Fundamentally the weltanschauung generally prevalent during the early imperial period was emphatically a religious view of the universe and of life. By far the majority of people in all strata of society held a supernaturalistic conception of the universe that presupposed the existence of a spirit world above and beyond the world known to ordinary sense perception. In the presence of the mystery which lies back of all human experience, even the most ordinary, there were few in the Julian or Flavian periods who were content to maintain a position of agnosticism and say, "The mystery cannot be understood: therefore it may be ignored." The more curious majority sought in one way or another to penetrate the mystery and were satisfied that it held the key to an understanding of the meaning of existence. Furthermore, so far as the ordering of the universe was concerned, the supernatural realm was conceived to be far more important than the natural world; for the ultimate forces which controlled all things were believed to be the occult spiritual powers above and not the forces of nature operative in the world below. Only a very few strenuous thinkers had attained to anything approximating the modern scientific conception of natural law, i.e., the uniform sequence of natural events apart from the ordering of a will or mind responsible for the succession. Most men in the first century tended rather to think of events as the result of the more or less capricious activities of spirits or demons who peopled the supernatural area. Some, to be sure, personalized these spiritual powers but ostracized them completely from effective human relationships. This was the Epicurean way. Others depersonalized and rationalized all supernatural power, connected it most intimately with the world of experience, and made it the very essence of things, the ordering mind of the universe itself. This was the Stoic way. Between these rival camps the masses of men continued to think of the supernatural powers as personal beings who governed the affairs of men in ways that were whimsical and freakish.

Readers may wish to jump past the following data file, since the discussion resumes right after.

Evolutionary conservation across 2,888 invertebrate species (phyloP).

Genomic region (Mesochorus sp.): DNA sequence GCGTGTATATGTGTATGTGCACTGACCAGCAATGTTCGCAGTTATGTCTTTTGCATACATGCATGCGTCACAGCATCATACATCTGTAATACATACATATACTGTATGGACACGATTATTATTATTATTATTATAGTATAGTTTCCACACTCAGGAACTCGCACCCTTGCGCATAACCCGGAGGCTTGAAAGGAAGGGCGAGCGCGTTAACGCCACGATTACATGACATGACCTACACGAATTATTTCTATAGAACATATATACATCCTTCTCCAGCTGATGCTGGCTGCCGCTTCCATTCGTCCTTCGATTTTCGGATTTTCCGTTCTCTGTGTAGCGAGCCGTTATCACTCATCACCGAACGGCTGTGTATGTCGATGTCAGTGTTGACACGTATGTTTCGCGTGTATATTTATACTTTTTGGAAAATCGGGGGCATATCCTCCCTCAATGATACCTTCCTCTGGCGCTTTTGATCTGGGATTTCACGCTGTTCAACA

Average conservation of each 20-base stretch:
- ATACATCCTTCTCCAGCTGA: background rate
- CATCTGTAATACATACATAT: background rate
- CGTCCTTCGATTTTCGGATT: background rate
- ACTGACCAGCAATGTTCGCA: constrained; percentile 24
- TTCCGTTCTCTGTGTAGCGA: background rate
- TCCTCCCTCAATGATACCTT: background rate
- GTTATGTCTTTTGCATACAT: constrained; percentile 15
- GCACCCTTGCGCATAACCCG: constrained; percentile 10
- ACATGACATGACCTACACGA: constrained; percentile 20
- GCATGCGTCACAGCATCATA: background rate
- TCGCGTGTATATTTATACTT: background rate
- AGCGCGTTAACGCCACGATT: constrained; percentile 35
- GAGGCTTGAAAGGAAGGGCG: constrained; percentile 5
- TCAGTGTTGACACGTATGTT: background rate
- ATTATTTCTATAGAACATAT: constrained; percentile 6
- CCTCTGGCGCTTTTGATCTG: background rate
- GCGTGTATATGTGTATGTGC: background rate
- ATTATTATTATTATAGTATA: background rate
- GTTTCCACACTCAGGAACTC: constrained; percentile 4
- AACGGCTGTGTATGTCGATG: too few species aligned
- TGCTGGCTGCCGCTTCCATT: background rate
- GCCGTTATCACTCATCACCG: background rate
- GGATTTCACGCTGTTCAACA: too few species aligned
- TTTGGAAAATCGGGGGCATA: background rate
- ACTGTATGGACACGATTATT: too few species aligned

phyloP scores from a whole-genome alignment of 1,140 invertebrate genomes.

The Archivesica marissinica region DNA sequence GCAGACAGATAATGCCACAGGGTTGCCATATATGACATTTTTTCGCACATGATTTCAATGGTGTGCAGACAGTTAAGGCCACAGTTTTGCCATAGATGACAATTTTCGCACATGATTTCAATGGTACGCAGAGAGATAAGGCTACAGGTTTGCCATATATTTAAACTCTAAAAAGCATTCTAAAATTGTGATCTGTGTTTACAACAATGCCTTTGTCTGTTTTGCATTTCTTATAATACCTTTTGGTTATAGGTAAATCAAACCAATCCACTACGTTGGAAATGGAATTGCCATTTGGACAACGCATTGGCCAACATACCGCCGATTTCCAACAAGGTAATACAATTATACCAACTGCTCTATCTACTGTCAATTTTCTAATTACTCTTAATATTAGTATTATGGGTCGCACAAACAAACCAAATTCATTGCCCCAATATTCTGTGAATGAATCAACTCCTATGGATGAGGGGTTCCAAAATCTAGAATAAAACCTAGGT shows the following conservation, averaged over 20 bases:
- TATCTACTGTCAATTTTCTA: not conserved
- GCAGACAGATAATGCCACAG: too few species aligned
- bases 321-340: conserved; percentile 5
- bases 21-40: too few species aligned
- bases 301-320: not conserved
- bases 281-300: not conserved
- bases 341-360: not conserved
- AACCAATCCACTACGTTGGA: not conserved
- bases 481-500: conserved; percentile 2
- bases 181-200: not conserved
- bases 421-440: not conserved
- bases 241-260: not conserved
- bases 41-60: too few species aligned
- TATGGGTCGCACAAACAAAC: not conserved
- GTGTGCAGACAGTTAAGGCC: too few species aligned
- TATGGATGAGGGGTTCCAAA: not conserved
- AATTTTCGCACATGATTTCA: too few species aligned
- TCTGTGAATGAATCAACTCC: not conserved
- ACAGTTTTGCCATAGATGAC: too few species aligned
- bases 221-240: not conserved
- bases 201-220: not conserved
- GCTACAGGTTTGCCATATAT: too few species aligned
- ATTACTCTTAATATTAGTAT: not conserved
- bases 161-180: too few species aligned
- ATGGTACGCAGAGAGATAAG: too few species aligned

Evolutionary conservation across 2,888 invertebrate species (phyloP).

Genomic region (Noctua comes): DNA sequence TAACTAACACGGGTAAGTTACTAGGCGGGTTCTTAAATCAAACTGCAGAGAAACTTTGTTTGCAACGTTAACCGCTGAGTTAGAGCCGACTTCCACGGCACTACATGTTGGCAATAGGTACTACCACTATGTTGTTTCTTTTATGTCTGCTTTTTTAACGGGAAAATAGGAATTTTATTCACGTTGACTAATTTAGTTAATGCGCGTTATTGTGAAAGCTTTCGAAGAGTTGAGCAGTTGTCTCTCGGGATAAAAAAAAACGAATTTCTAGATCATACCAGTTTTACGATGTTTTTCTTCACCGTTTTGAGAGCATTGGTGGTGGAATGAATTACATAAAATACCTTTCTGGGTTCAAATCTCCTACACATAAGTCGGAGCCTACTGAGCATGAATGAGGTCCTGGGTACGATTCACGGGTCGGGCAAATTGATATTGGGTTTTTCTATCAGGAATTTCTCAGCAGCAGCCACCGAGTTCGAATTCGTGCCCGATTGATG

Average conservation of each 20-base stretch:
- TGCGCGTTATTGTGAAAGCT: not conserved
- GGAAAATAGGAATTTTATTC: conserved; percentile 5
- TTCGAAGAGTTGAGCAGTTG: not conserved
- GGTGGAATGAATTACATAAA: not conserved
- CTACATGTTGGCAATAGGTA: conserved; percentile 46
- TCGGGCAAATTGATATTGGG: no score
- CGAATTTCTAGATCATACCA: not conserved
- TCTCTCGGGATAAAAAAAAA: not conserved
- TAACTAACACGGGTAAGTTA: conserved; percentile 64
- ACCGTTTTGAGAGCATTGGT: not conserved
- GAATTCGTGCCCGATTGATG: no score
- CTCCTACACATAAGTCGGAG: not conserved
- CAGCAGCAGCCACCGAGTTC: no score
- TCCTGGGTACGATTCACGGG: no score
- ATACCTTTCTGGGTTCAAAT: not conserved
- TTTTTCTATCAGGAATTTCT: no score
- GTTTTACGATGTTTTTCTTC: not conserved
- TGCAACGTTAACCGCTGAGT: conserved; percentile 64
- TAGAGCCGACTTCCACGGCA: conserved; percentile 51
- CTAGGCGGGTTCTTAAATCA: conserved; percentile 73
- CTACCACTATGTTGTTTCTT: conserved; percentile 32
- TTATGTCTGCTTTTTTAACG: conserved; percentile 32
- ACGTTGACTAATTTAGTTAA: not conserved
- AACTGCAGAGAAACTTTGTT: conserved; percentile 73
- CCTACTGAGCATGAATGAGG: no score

A person's attitude toward the supernatural powers and his conception of them varied considerably according to his particular circumstances in life. To many minds it seemed that experience was chiefly characterized by the element of uncertainty. Nature was sometimes hostile and sometimes kind. Business was now a success and now a failure, with no fully apparent reason for either result. A man who had such experiences, if he were skeptical of the traditional gods of paganism, was likely to hold chance responsible for the inexplicable permutations of fortune. Still others were more impressed by the orderliness of the universe. The fortunes of men might vary, but the processes of nature continued in a more or less invariable sequence over long periods of time. To them the universe seemed not conspicuously friendly, perhaps, but at least it could be depended on. Under such circumstances it was reasonable to attribute the ordering of events to a stern and inflexible Necessity, and the corresponding religious attitude was to be submissive to the rulings of Fate. In general, when one's lot in life was notably favorable and success crowned one's efforts, one could easily maintain an optimistic attitude toward the universe and regard the supernatural with equanimity. Providence was obviously kind to the prosperous man and it was his religious duty to be correspondingly grateful.